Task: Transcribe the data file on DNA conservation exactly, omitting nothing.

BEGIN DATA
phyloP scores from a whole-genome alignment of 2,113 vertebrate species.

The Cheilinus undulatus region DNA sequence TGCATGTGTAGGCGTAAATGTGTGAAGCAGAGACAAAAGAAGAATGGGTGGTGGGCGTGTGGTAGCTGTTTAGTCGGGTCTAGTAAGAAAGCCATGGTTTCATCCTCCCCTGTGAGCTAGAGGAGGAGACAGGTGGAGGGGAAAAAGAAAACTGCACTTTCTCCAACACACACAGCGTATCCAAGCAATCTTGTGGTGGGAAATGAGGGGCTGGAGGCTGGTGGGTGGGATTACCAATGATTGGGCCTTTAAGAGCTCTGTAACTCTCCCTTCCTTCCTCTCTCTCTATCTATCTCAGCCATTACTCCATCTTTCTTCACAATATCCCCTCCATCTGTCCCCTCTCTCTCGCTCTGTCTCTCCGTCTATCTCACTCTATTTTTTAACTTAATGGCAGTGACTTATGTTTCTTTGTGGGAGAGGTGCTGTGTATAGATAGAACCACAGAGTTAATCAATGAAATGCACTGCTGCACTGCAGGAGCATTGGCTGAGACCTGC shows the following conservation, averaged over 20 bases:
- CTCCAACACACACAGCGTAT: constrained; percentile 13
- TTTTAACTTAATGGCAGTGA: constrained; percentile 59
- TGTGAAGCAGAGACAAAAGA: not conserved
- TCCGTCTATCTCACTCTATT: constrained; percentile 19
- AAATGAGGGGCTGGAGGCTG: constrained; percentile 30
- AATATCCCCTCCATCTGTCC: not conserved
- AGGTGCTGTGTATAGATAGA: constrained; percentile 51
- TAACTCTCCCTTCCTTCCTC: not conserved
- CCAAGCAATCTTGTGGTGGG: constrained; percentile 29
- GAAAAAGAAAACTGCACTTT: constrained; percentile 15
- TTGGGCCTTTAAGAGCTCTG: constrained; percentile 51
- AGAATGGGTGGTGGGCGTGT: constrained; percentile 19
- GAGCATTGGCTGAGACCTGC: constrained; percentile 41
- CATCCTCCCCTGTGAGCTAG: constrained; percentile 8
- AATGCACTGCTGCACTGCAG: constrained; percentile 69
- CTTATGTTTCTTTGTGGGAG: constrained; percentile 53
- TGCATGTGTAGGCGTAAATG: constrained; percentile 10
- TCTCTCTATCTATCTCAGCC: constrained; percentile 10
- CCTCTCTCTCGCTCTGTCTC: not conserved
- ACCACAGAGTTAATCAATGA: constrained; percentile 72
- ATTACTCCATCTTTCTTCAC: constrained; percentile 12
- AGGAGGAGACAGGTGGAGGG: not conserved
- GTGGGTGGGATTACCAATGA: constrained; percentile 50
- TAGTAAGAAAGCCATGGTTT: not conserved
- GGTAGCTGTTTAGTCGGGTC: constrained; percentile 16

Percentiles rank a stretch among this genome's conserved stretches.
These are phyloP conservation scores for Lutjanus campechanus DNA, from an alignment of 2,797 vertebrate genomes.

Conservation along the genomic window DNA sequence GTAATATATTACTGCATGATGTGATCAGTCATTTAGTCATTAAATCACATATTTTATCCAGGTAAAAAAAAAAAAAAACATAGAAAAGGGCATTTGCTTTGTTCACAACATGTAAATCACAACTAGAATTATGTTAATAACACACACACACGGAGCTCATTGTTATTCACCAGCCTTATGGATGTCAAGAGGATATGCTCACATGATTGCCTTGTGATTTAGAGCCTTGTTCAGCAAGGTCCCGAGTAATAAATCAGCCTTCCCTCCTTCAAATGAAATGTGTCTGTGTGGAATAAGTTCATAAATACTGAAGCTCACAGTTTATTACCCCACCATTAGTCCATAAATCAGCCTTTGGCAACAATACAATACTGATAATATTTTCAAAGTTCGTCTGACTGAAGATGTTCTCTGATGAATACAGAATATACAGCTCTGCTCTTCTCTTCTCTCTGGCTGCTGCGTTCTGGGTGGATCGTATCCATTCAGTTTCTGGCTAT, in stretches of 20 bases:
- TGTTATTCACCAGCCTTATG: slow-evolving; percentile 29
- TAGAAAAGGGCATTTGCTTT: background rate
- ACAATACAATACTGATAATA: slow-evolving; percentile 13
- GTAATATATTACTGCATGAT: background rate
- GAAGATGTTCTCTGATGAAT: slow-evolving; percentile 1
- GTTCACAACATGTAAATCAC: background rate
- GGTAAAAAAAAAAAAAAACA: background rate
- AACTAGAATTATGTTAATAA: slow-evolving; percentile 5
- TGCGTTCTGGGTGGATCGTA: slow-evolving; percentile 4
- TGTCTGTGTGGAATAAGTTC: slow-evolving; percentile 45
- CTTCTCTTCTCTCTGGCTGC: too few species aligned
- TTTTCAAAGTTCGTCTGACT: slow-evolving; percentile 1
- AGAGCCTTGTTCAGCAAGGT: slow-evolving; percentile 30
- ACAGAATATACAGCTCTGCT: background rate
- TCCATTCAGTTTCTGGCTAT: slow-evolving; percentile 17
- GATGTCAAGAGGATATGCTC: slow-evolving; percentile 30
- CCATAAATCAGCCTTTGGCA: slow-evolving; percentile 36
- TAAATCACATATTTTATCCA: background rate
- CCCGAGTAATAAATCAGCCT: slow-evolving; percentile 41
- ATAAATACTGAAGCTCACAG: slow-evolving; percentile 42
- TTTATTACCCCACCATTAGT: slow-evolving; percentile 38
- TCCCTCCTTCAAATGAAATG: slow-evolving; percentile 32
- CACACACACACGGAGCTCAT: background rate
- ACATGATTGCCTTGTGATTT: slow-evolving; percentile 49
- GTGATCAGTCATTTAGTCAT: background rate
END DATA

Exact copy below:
phyloP scores from a whole-genome alignment of 2,113 vertebrate species.

The Cheilinus undulatus region DNA sequence TGCATGTGTAGGCGTAAATGTGTGAAGCAGAGACAAAAGAAGAATGGGTGGTGGGCGTGTGGTAGCTGTTTAGTCGGGTCTAGTAAGAAAGCCATGGTTTCATCCTCCCCTGTGAGCTAGAGGAGGAGACAGGTGGAGGGGAAAAAGAAAACTGCACTTTCTCCAACACACACAGCGTATCCAAGCAATCTTGTGGTGGGAAATGAGGGGCTGGAGGCTGGTGGGTGGGATTACCAATGATTGGGCCTTTAAGAGCTCTGTAACTCTCCCTTCCTTCCTCTCTCTCTATCTATCTCAGCCATTACTCCATCTTTCTTCACAATATCCCCTCCATCTGTCCCCTCTCTCTCGCTCTGTCTCTCCGTCTATCTCACTCTATTTTTTAACTTAATGGCAGTGACTTATGTTTCTTTGTGGGAGAGGTGCTGTGTATAGATAGAACCACAGAGTTAATCAATGAAATGCACTGCTGCACTGCAGGAGCATTGGCTGAGACCTGC shows the following conservation, averaged over 20 bases:
- CTCCAACACACACAGCGTAT: constrained; percentile 13
- TTTTAACTTAATGGCAGTGA: constrained; percentile 59
- TGTGAAGCAGAGACAAAAGA: not conserved
- TCCGTCTATCTCACTCTATT: constrained; percentile 19
- AAATGAGGGGCTGGAGGCTG: constrained; percentile 30
- AATATCCCCTCCATCTGTCC: not conserved
- AGGTGCTGTGTATAGATAGA: constrained; percentile 51
- TAACTCTCCCTTCCTTCCTC: not conserved
- CCAAGCAATCTTGTGGTGGG: constrained; percentile 29
- GAAAAAGAAAACTGCACTTT: constrained; percentile 15
- TTGGGCCTTTAAGAGCTCTG: constrained; percentile 51
- AGAATGGGTGGTGGGCGTGT: constrained; percentile 19
- GAGCATTGGCTGAGACCTGC: constrained; percentile 41
- CATCCTCCCCTGTGAGCTAG: constrained; percentile 8
- AATGCACTGCTGCACTGCAG: constrained; percentile 69
- CTTATGTTTCTTTGTGGGAG: constrained; percentile 53
- TGCATGTGTAGGCGTAAATG: constrained; percentile 10
- TCTCTCTATCTATCTCAGCC: constrained; percentile 10
- CCTCTCTCTCGCTCTGTCTC: not conserved
- ACCACAGAGTTAATCAATGA: constrained; percentile 72
- ATTACTCCATCTTTCTTCAC: constrained; percentile 12
- AGGAGGAGACAGGTGGAGGG: not conserved
- GTGGGTGGGATTACCAATGA: constrained; percentile 50
- TAGTAAGAAAGCCATGGTTT: not conserved
- GGTAGCTGTTTAGTCGGGTC: constrained; percentile 16

Percentiles rank a stretch among this genome's conserved stretches.
These are phyloP conservation scores for Lutjanus campechanus DNA, from an alignment of 2,797 vertebrate genomes.

Conservation along the genomic window DNA sequence GTAATATATTACTGCATGATGTGATCAGTCATTTAGTCATTAAATCACATATTTTATCCAGGTAAAAAAAAAAAAAAACATAGAAAAGGGCATTTGCTTTGTTCACAACATGTAAATCACAACTAGAATTATGTTAATAACACACACACACGGAGCTCATTGTTATTCACCAGCCTTATGGATGTCAAGAGGATATGCTCACATGATTGCCTTGTGATTTAGAGCCTTGTTCAGCAAGGTCCCGAGTAATAAATCAGCCTTCCCTCCTTCAAATGAAATGTGTCTGTGTGGAATAAGTTCATAAATACTGAAGCTCACAGTTTATTACCCCACCATTAGTCCATAAATCAGCCTTTGGCAACAATACAATACTGATAATATTTTCAAAGTTCGTCTGACTGAAGATGTTCTCTGATGAATACAGAATATACAGCTCTGCTCTTCTCTTCTCTCTGGCTGCTGCGTTCTGGGTGGATCGTATCCATTCAGTTTCTGGCTAT, in stretches of 20 bases:
- TGTTATTCACCAGCCTTATG: slow-evolving; percentile 29
- TAGAAAAGGGCATTTGCTTT: background rate
- ACAATACAATACTGATAATA: slow-evolving; percentile 13
- GTAATATATTACTGCATGAT: background rate
- GAAGATGTTCTCTGATGAAT: slow-evolving; percentile 1
- GTTCACAACATGTAAATCAC: background rate
- GGTAAAAAAAAAAAAAAACA: background rate
- AACTAGAATTATGTTAATAA: slow-evolving; percentile 5
- TGCGTTCTGGGTGGATCGTA: slow-evolving; percentile 4
- TGTCTGTGTGGAATAAGTTC: slow-evolving; percentile 45
- CTTCTCTTCTCTCTGGCTGC: too few species aligned
- TTTTCAAAGTTCGTCTGACT: slow-evolving; percentile 1
- AGAGCCTTGTTCAGCAAGGT: slow-evolving; percentile 30
- ACAGAATATACAGCTCTGCT: background rate
- TCCATTCAGTTTCTGGCTAT: slow-evolving; percentile 17
- GATGTCAAGAGGATATGCTC: slow-evolving; percentile 30
- CCATAAATCAGCCTTTGGCA: slow-evolving; percentile 36
- TAAATCACATATTTTATCCA: background rate
- CCCGAGTAATAAATCAGCCT: slow-evolving; percentile 41
- ATAAATACTGAAGCTCACAG: slow-evolving; percentile 42
- TTTATTACCCCACCATTAGT: slow-evolving; percentile 38
- TCCCTCCTTCAAATGAAATG: slow-evolving; percentile 32
- CACACACACACGGAGCTCAT: background rate
- ACATGATTGCCTTGTGATTT: slow-evolving; percentile 49
- GTGATCAGTCATTTAGTCAT: background rate